Recently completed PhD & Masters projects
The impacts of assisted migration and translocation on community genetics in restoration ecology
Supervisors: Dr Peter Harrison, Assoc Prof Julianne O’Reilly-Wapstra & Dr Glen Bain
This Masters project aims to investigate how the genetics of trees shape dependent community composition using a multi-provenance field trial of two eucalypt species, Eucalyptus pauciflora and Eucalyptus ovata. I will apply community genetics theory to an applied restoration problem by investigating how the provenance of foundation trees influence the arthropod and fungal communities that colonise and establish in the canopy, and whether this has extended effects across trophic levels through the foraging behaviour of insectivorous birds.
The flow-on effects of translocation are particularly important to understand in a restoration context, as foundation species such as forest trees have been shown to exert an extended phenotype effect on above- and below-ground dependent communities. Results from this study will improve understanding of differential provenance performance and inform restoration planting strategies for future climate change resilience.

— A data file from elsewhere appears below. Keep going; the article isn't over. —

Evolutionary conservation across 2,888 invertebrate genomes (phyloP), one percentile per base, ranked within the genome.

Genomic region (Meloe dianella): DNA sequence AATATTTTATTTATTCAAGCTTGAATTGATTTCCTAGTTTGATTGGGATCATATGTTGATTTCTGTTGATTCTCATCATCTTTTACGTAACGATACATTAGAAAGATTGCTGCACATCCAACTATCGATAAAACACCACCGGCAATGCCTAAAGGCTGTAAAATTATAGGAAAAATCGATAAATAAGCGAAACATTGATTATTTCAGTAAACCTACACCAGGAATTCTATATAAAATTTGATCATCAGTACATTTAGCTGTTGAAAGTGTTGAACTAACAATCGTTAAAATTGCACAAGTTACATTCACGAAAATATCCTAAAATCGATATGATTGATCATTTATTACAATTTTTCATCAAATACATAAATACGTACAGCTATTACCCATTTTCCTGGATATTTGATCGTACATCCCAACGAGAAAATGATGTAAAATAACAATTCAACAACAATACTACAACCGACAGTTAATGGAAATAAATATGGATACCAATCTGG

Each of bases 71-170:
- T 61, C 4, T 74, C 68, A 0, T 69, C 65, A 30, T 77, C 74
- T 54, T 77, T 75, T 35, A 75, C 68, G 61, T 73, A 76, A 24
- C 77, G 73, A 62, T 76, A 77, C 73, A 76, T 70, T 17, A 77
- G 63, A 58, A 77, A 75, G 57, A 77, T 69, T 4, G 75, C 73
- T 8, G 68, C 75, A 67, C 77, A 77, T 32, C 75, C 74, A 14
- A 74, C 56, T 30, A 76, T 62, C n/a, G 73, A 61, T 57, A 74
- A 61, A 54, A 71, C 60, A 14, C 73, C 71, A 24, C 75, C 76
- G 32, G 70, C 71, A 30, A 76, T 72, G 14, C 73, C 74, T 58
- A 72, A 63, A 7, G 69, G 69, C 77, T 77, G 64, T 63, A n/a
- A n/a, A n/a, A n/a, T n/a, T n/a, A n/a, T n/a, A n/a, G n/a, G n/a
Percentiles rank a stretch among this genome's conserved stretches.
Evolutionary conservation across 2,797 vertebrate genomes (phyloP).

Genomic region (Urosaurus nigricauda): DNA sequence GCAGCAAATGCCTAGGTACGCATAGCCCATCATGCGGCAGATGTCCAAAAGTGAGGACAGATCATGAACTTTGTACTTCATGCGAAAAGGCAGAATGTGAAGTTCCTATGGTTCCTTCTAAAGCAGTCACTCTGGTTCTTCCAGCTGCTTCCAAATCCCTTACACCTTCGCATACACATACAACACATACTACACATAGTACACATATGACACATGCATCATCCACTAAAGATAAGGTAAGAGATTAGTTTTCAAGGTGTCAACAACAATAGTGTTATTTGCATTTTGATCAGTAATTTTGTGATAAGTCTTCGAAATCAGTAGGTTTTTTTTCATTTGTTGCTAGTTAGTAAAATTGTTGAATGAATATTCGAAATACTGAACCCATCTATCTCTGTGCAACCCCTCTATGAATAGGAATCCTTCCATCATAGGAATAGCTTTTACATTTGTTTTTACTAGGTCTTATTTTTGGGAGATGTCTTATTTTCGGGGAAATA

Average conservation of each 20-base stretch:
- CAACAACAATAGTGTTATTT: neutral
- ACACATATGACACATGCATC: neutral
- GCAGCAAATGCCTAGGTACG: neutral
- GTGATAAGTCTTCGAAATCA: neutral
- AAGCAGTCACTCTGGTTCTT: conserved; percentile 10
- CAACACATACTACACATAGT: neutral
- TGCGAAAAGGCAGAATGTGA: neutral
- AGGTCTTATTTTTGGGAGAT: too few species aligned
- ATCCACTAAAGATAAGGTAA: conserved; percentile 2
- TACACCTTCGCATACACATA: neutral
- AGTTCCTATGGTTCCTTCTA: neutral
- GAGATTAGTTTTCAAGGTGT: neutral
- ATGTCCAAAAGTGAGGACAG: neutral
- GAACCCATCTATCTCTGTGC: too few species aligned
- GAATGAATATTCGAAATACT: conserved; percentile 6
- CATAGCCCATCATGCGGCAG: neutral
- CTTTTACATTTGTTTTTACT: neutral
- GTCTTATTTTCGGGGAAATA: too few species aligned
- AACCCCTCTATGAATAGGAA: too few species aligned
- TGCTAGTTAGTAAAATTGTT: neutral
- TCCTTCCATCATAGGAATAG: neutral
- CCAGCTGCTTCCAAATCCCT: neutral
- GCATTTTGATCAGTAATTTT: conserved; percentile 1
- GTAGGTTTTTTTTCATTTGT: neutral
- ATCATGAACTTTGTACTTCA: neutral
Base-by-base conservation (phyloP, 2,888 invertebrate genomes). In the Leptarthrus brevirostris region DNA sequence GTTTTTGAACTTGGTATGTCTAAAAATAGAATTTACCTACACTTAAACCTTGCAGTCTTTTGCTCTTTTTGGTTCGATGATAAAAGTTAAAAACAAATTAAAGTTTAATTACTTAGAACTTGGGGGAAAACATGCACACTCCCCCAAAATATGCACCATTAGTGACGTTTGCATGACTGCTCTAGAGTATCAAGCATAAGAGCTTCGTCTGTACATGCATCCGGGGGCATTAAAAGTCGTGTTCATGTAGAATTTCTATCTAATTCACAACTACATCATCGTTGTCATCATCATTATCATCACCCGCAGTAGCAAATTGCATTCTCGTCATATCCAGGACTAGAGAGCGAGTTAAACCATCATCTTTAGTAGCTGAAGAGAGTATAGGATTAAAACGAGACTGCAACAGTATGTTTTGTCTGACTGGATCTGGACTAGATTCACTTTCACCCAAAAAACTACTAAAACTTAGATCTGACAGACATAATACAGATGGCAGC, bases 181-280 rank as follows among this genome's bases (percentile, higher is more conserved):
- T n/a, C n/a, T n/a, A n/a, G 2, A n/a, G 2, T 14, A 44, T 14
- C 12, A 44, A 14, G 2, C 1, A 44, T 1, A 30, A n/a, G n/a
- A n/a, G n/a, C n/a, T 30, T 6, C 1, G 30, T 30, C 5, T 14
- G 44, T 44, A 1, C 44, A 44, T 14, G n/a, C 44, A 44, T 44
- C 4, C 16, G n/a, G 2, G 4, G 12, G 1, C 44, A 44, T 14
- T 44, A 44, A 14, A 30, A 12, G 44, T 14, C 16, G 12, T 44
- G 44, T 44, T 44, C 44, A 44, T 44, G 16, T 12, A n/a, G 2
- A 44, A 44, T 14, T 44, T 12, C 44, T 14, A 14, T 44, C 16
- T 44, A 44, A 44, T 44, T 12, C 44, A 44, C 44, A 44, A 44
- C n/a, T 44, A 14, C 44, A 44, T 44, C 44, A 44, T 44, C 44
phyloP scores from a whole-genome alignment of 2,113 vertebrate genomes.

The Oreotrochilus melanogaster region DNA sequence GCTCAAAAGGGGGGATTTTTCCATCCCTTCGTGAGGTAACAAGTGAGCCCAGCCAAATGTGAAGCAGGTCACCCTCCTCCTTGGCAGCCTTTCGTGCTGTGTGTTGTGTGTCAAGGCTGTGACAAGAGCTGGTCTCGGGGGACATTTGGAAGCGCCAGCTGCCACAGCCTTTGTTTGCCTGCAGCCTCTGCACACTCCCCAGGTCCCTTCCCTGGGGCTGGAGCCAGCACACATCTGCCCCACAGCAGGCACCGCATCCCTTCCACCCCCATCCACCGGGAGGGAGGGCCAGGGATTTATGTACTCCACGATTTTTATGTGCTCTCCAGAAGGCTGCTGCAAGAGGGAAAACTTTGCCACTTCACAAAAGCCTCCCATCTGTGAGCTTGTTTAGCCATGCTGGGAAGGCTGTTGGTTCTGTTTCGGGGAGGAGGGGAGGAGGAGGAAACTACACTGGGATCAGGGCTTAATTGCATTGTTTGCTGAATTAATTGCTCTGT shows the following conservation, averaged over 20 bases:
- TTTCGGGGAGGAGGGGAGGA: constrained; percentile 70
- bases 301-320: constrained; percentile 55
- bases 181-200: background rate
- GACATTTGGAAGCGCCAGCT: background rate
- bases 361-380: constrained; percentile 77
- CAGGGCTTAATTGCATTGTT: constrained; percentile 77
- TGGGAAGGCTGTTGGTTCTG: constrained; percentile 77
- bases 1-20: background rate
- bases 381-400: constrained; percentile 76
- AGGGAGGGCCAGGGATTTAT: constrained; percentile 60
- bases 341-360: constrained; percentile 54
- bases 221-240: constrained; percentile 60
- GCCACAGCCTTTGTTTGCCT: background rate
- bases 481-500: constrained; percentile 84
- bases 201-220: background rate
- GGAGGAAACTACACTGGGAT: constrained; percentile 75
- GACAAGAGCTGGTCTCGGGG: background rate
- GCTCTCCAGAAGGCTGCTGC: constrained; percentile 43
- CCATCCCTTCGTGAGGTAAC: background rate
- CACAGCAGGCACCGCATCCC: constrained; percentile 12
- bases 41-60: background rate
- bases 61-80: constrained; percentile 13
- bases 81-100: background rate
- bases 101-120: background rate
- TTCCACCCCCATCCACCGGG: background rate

Non-destructive evaluation of plantation logs for segregation into different product types
Assoc Prof Julianne O'Reilly-Wapstra, Prof Mark Hunt, Assoc Prof Greg Nolan, Dr Nathan Kotlarewski, Dr Andrew Jacobs, Dr Dean Williams
There are great opportunities to extend the use of the hardwood plantation estate in Tasmania for higher-value products such as sawn material, veneers and engineered wood products. To maximise these opportunities, it is important to understand the wood quality traits of the current resource.
This project aims to investigate wood quality traits of standing eucalypt trees, logs and boards using non-destructive techniques. The project works across the full value chain of growers, harvesters and processors to:
- Investigate and map environmental effects on wood quality traits in fibre-grown Eucalyptus nitens plantations
- Examine the capacity to sort and segregate trees and logs on a harvesting landing using Non-Destructive Techniques to predict wood properties
- Investigate the perceived and effective characteristics of the raw material impacting different products
- Assess the volume and value recovery of eucalypt sawn material for structural production
- Investigate in-forest segregation systems to sort logs into different quality classes at the moment of harvest
The outcomes of this research will enable a greater understanding of the characteristics of the fibre-managed eucalypt plantation resource, its suitability for different product types and its potential uses, while validating the use of readily available and novel technologies to test wood quality.